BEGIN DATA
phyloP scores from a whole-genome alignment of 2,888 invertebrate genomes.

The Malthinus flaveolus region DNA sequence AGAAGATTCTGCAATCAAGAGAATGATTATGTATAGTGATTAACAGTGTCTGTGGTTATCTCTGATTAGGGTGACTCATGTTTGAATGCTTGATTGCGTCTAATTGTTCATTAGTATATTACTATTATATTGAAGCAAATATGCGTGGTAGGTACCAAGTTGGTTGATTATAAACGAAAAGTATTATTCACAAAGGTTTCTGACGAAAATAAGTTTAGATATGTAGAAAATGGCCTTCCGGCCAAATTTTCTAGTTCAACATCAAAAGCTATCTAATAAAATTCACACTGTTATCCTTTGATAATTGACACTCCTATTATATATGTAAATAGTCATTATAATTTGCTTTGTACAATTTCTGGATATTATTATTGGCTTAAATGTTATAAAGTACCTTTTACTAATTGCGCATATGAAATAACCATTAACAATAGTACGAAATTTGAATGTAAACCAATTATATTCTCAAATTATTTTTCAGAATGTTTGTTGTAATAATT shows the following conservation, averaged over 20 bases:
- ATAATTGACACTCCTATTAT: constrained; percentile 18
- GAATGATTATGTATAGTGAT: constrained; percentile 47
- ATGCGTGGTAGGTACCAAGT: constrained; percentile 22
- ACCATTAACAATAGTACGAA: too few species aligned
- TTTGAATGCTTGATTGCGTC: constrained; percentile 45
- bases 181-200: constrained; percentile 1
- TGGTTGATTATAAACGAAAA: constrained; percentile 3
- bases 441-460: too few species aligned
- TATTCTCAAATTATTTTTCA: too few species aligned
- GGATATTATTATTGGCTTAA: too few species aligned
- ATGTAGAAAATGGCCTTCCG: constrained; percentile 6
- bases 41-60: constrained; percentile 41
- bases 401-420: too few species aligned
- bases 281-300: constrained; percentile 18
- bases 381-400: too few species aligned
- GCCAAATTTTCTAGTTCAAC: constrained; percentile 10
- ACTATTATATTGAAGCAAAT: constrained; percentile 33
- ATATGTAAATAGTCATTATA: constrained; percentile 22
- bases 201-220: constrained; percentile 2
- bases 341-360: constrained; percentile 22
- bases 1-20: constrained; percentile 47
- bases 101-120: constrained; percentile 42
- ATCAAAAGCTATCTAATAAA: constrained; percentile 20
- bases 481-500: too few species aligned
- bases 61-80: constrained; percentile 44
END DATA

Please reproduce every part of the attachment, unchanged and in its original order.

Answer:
phyloP scores from a whole-genome alignment of 2,888 invertebrate genomes.

The Malthinus flaveolus region DNA sequence AGAAGATTCTGCAATCAAGAGAATGATTATGTATAGTGATTAACAGTGTCTGTGGTTATCTCTGATTAGGGTGACTCATGTTTGAATGCTTGATTGCGTCTAATTGTTCATTAGTATATTACTATTATATTGAAGCAAATATGCGTGGTAGGTACCAAGTTGGTTGATTATAAACGAAAAGTATTATTCACAAAGGTTTCTGACGAAAATAAGTTTAGATATGTAGAAAATGGCCTTCCGGCCAAATTTTCTAGTTCAACATCAAAAGCTATCTAATAAAATTCACACTGTTATCCTTTGATAATTGACACTCCTATTATATATGTAAATAGTCATTATAATTTGCTTTGTACAATTTCTGGATATTATTATTGGCTTAAATGTTATAAAGTACCTTTTACTAATTGCGCATATGAAATAACCATTAACAATAGTACGAAATTTGAATGTAAACCAATTATATTCTCAAATTATTTTTCAGAATGTTTGTTGTAATAATT shows the following conservation, averaged over 20 bases:
- ATAATTGACACTCCTATTAT: constrained; percentile 18
- GAATGATTATGTATAGTGAT: constrained; percentile 47
- ATGCGTGGTAGGTACCAAGT: constrained; percentile 22
- ACCATTAACAATAGTACGAA: too few species aligned
- TTTGAATGCTTGATTGCGTC: constrained; percentile 45
- bases 181-200: constrained; percentile 1
- TGGTTGATTATAAACGAAAA: constrained; percentile 3
- bases 441-460: too few species aligned
- TATTCTCAAATTATTTTTCA: too few species aligned
- GGATATTATTATTGGCTTAA: too few species aligned
- ATGTAGAAAATGGCCTTCCG: constrained; percentile 6
- bases 41-60: constrained; percentile 41
- bases 401-420: too few species aligned
- bases 281-300: constrained; percentile 18
- bases 381-400: too few species aligned
- GCCAAATTTTCTAGTTCAAC: constrained; percentile 10
- ACTATTATATTGAAGCAAAT: constrained; percentile 33
- ATATGTAAATAGTCATTATA: constrained; percentile 22
- bases 201-220: constrained; percentile 2
- bases 341-360: constrained; percentile 22
- bases 1-20: constrained; percentile 47
- bases 101-120: constrained; percentile 42
- ATCAAAAGCTATCTAATAAA: constrained; percentile 20
- bases 481-500: too few species aligned
- bases 61-80: constrained; percentile 44